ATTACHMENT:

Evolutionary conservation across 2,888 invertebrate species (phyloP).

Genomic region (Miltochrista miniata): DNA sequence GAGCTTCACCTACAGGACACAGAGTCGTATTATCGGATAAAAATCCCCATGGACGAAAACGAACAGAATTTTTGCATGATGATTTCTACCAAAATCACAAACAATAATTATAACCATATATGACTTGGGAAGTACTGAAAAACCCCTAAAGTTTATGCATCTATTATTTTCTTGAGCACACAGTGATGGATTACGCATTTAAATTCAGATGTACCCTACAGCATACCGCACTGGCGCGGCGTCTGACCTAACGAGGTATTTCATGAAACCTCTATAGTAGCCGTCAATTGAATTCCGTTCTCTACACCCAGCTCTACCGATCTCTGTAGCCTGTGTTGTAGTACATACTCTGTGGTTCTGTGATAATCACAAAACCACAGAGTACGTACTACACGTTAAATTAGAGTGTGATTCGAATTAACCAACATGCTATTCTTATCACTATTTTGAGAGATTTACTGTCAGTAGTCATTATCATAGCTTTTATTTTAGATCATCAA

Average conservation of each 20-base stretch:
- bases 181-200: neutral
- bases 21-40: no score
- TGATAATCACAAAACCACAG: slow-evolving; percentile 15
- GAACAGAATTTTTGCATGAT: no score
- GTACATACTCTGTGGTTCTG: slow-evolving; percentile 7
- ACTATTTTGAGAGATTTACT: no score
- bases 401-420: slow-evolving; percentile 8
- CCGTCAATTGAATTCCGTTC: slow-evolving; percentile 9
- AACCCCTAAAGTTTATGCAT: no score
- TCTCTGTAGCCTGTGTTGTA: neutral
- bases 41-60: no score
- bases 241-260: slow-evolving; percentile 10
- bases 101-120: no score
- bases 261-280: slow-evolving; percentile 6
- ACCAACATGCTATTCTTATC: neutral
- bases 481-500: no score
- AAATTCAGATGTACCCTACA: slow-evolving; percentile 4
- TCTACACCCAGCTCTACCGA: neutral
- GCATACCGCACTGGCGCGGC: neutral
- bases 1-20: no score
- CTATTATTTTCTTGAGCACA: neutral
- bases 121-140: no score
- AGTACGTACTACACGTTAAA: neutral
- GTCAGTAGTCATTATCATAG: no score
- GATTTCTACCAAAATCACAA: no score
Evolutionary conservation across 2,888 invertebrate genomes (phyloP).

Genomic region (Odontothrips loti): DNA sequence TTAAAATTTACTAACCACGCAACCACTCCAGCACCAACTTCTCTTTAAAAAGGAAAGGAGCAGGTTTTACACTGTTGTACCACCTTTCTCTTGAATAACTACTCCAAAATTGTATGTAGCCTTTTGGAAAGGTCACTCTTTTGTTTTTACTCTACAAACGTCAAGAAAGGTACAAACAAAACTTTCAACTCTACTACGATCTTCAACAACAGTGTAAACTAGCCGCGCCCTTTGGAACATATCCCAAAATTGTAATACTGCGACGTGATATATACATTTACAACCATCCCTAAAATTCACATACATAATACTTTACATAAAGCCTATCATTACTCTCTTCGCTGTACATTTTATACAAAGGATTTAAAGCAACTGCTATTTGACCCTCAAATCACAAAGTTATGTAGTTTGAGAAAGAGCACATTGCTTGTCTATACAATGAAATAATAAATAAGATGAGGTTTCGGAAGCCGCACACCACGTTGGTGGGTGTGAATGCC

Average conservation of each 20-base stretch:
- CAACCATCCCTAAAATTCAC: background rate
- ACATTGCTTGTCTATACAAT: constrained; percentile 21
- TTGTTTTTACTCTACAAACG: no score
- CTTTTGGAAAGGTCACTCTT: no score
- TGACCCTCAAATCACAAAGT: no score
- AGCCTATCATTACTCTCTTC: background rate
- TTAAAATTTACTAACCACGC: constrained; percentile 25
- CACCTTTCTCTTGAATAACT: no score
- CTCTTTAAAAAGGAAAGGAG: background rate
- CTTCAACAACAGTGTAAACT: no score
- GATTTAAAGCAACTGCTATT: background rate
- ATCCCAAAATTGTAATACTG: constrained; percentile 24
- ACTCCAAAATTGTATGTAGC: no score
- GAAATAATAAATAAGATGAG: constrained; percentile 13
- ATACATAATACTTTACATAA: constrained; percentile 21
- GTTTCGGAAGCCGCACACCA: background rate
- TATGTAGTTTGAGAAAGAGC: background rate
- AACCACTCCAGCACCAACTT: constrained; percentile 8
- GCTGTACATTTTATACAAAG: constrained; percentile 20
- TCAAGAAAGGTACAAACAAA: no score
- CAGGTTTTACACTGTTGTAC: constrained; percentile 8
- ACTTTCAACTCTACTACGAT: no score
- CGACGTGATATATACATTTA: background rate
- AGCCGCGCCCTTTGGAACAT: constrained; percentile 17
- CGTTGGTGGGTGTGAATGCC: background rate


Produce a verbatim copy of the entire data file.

Evolutionary conservation across 2,888 invertebrate species (phyloP).

Genomic region (Miltochrista miniata): DNA sequence GAGCTTCACCTACAGGACACAGAGTCGTATTATCGGATAAAAATCCCCATGGACGAAAACGAACAGAATTTTTGCATGATGATTTCTACCAAAATCACAAACAATAATTATAACCATATATGACTTGGGAAGTACTGAAAAACCCCTAAAGTTTATGCATCTATTATTTTCTTGAGCACACAGTGATGGATTACGCATTTAAATTCAGATGTACCCTACAGCATACCGCACTGGCGCGGCGTCTGACCTAACGAGGTATTTCATGAAACCTCTATAGTAGCCGTCAATTGAATTCCGTTCTCTACACCCAGCTCTACCGATCTCTGTAGCCTGTGTTGTAGTACATACTCTGTGGTTCTGTGATAATCACAAAACCACAGAGTACGTACTACACGTTAAATTAGAGTGTGATTCGAATTAACCAACATGCTATTCTTATCACTATTTTGAGAGATTTACTGTCAGTAGTCATTATCATAGCTTTTATTTTAGATCATCAA

Average conservation of each 20-base stretch:
- bases 181-200: neutral
- bases 21-40: no score
- TGATAATCACAAAACCACAG: slow-evolving; percentile 15
- GAACAGAATTTTTGCATGAT: no score
- GTACATACTCTGTGGTTCTG: slow-evolving; percentile 7
- ACTATTTTGAGAGATTTACT: no score
- bases 401-420: slow-evolving; percentile 8
- CCGTCAATTGAATTCCGTTC: slow-evolving; percentile 9
- AACCCCTAAAGTTTATGCAT: no score
- TCTCTGTAGCCTGTGTTGTA: neutral
- bases 41-60: no score
- bases 241-260: slow-evolving; percentile 10
- bases 101-120: no score
- bases 261-280: slow-evolving; percentile 6
- ACCAACATGCTATTCTTATC: neutral
- bases 481-500: no score
- AAATTCAGATGTACCCTACA: slow-evolving; percentile 4
- TCTACACCCAGCTCTACCGA: neutral
- GCATACCGCACTGGCGCGGC: neutral
- bases 1-20: no score
- CTATTATTTTCTTGAGCACA: neutral
- bases 121-140: no score
- AGTACGTACTACACGTTAAA: neutral
- GTCAGTAGTCATTATCATAG: no score
- GATTTCTACCAAAATCACAA: no score
Evolutionary conservation across 2,888 invertebrate genomes (phyloP).

Genomic region (Odontothrips loti): DNA sequence TTAAAATTTACTAACCACGCAACCACTCCAGCACCAACTTCTCTTTAAAAAGGAAAGGAGCAGGTTTTACACTGTTGTACCACCTTTCTCTTGAATAACTACTCCAAAATTGTATGTAGCCTTTTGGAAAGGTCACTCTTTTGTTTTTACTCTACAAACGTCAAGAAAGGTACAAACAAAACTTTCAACTCTACTACGATCTTCAACAACAGTGTAAACTAGCCGCGCCCTTTGGAACATATCCCAAAATTGTAATACTGCGACGTGATATATACATTTACAACCATCCCTAAAATTCACATACATAATACTTTACATAAAGCCTATCATTACTCTCTTCGCTGTACATTTTATACAAAGGATTTAAAGCAACTGCTATTTGACCCTCAAATCACAAAGTTATGTAGTTTGAGAAAGAGCACATTGCTTGTCTATACAATGAAATAATAAATAAGATGAGGTTTCGGAAGCCGCACACCACGTTGGTGGGTGTGAATGCC

Average conservation of each 20-base stretch:
- CAACCATCCCTAAAATTCAC: background rate
- ACATTGCTTGTCTATACAAT: constrained; percentile 21
- TTGTTTTTACTCTACAAACG: no score
- CTTTTGGAAAGGTCACTCTT: no score
- TGACCCTCAAATCACAAAGT: no score
- AGCCTATCATTACTCTCTTC: background rate
- TTAAAATTTACTAACCACGC: constrained; percentile 25
- CACCTTTCTCTTGAATAACT: no score
- CTCTTTAAAAAGGAAAGGAG: background rate
- CTTCAACAACAGTGTAAACT: no score
- GATTTAAAGCAACTGCTATT: background rate
- ATCCCAAAATTGTAATACTG: constrained; percentile 24
- ACTCCAAAATTGTATGTAGC: no score
- GAAATAATAAATAAGATGAG: constrained; percentile 13
- ATACATAATACTTTACATAA: constrained; percentile 21
- GTTTCGGAAGCCGCACACCA: background rate
- TATGTAGTTTGAGAAAGAGC: background rate
- AACCACTCCAGCACCAACTT: constrained; percentile 8
- GCTGTACATTTTATACAAAG: constrained; percentile 20
- TCAAGAAAGGTACAAACAAA: no score
- CAGGTTTTACACTGTTGTAC: constrained; percentile 8
- ACTTTCAACTCTACTACGAT: no score
- CGACGTGATATATACATTTA: background rate
- AGCCGCGCCCTTTGGAACAT: constrained; percentile 17
- CGTTGGTGGGTGTGAATGCC: background rate